Do customers need a watchdog on what they consume? Gives me a business idea of starting a consumer magazine with test reports of what they are being offered off the shelves.... Will thank you if I get rich :o)

Stéphane Vincent - 10 Nov 2013, 6:41 p.m.

Matthias, you are right to show the link between food security (producing enough food to feed 9 billion) and food safety (doing so healthily).

This week France 2 TV broadcast a documentary on the high levels of toxins, antibiotics and disease in Norwegian fish farms, due to intensive farming. Watch it here:

Does this mean we all need to simply accept that in order to eat healthily we will need to reduce (or select) our meat and fish consumption more drastically? How else can we produce the food required for such a vast population while avoiding the horrors of mass farming?

I really wonder how we can expect producing healthy food for 9 billion knowing that we already have to compromise on safety today to feed 6 billion. Are these two "S" compatible with the actual global food industry and customer demands?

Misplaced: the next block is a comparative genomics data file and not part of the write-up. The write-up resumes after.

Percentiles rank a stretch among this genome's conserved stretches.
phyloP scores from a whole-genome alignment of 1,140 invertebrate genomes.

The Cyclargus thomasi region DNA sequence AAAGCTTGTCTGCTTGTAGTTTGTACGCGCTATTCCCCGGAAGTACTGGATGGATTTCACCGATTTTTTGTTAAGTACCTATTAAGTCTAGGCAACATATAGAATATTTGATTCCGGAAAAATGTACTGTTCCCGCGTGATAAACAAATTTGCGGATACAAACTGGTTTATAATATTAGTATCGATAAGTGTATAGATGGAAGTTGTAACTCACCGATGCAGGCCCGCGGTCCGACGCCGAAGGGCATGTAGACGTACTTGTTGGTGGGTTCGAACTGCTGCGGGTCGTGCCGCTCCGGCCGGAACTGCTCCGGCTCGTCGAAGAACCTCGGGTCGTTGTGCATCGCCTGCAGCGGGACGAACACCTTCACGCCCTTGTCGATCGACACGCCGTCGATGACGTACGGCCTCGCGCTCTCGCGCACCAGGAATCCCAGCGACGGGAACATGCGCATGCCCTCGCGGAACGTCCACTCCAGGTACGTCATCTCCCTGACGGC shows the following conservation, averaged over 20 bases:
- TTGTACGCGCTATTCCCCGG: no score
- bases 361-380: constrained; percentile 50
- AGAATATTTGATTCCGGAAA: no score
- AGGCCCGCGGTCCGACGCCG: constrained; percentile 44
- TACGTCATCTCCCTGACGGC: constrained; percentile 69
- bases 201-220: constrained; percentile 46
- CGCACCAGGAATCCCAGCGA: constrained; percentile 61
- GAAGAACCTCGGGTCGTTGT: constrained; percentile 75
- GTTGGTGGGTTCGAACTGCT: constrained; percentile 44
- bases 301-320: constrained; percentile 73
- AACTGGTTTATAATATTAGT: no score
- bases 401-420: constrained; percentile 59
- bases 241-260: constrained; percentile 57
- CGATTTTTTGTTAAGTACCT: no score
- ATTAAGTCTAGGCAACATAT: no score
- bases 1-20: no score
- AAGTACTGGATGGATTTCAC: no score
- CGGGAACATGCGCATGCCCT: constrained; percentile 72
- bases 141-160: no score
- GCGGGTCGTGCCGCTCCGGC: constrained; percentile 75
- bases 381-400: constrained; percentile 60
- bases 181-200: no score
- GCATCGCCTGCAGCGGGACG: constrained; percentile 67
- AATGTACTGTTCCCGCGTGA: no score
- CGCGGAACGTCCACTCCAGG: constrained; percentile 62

Since our actual (global) approach seems hardly controllable shouldn't we foster a more regional food production model (with taxes & legislation) to make each country more responsible for its own food security and safety and implicitly reduce over-consumption?

Matthias Scheurer - 14 Nov 2013, 3:23 p.m.

Alicia, first of all: “The deep root of failure in our lives is to think, 'Oh how useless and powerless I am.' It is essential to think strongly and forcefully, 'I can do it,' without boasting or fretting.” Tenzin Gyatso, The 14th Dalai Lama quotes (Dalai Lama, b.1935).